Trump’s immigration platform includes building a wall on the Mexican border, ending birthright citizenship, implementing mass deportations and tightening the rules on those seeking asylum in the U.S.
Duke said his views on Trump were “evolving” and at other points in his show pointed out some concerns with the hotel mogul, including what he called “deep Jewish connections.” Still, his overall assessment of Trump — or, at least, his immigration stance — was positive.
“I’m thinking more and more that this candidacy is a really good thing for us,” Duke said.
A spokesman for Trump’s campaign did not immediately respond to requests for comment.
Duke is the just the latest in a long line of similarly extreme figures who have warmed to Trump’s candidacy. Evan Osnos reported on Trump’s appeal at length in The New Yorker this week. The story is worth reading in full, but Osnos’ most explosive finding is that Trump enjoys the support of a who’s who of contemporary white supremacist and neo-Nazi leaders and institutions. The members of what one might call Trump’s white supremacist fan club include:
- The Daily Stormer, a leading neo-Nazi news site, endorsed Trump on June 28. “Trump is willing to say what most Americans think: it’s time to deport these people,” the site said in its endorsement. It then urged white men to “vote for the first time in our lives for the one man who actually represents our interests.”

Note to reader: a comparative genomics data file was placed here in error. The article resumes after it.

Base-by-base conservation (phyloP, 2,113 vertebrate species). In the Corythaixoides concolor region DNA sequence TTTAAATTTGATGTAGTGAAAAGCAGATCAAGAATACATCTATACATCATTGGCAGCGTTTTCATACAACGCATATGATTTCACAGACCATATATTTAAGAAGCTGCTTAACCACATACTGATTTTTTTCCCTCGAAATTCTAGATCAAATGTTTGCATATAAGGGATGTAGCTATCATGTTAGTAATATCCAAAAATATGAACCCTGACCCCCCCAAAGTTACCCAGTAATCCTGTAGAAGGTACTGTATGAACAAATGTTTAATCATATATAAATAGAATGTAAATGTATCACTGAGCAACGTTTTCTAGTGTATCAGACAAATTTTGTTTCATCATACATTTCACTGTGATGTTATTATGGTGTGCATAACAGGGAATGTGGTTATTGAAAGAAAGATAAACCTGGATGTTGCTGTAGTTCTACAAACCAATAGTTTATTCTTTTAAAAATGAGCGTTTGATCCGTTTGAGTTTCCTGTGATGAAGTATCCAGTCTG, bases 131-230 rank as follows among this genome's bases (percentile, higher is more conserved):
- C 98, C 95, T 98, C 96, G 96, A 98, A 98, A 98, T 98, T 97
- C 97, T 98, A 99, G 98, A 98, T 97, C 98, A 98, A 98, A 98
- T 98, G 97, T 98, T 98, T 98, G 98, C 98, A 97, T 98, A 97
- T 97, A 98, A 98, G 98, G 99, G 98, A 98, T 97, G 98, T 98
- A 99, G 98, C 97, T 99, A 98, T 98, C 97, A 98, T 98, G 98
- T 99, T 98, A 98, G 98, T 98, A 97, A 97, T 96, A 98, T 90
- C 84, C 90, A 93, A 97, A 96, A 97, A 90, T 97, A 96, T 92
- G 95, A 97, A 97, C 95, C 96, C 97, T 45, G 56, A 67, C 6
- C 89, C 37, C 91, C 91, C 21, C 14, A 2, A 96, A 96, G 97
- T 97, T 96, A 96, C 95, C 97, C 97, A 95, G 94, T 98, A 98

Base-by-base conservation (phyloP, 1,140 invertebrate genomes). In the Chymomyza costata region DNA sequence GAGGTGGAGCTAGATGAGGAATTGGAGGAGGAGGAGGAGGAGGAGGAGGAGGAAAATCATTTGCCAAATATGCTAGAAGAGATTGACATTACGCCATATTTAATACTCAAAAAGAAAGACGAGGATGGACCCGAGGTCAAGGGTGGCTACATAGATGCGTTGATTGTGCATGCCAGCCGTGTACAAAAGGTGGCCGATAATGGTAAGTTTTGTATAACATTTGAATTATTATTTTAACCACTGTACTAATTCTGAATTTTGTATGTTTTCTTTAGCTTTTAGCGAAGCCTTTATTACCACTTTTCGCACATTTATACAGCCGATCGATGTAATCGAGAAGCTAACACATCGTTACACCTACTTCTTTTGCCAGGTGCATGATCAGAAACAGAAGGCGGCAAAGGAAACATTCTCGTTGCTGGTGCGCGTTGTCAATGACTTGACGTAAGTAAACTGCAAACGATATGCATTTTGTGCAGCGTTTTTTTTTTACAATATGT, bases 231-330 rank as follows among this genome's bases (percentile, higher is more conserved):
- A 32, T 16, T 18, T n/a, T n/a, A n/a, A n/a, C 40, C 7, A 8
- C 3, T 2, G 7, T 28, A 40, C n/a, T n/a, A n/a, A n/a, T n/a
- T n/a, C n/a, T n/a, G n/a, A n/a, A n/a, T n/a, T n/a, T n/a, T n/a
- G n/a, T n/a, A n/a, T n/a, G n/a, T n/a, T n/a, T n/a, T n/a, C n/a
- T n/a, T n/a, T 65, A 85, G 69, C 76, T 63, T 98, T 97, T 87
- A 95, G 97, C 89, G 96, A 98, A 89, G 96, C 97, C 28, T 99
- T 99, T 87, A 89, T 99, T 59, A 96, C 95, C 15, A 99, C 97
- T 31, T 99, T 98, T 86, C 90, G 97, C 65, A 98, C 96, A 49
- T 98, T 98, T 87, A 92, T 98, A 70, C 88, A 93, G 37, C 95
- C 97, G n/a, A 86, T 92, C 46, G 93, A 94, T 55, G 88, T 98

- Richard Spencer, director of the National Policy Institute, which promotes the “heritage, identity, and future of European people,” said that Trump was “refreshing.” “Trump, on a gut level, kind of senses that this is about demographics, ultimately. We’re moving into a new America,” Spencer said. “I don’t think Trump is a white nationalist,” Spencer added, but noted that Trump embodies “an unconscious vision that white people have — that their grandchildren might be a hated minority in their own country. I think that scares us. They probably aren’t able to articulate it. I think it’s there. I think that, to a great degree, explains the Trump phenomenon. I think he is the one person who can tap into it.” Spencer, Osnos notes, is not the stereotype of a prejudiced yokel: At 36, he is clean-cut, and boasts degrees from elite universities. The Southern Poverty Law Center, Osnos says, calls Spencer “a suit-and-tie version of the white supremacists of old.”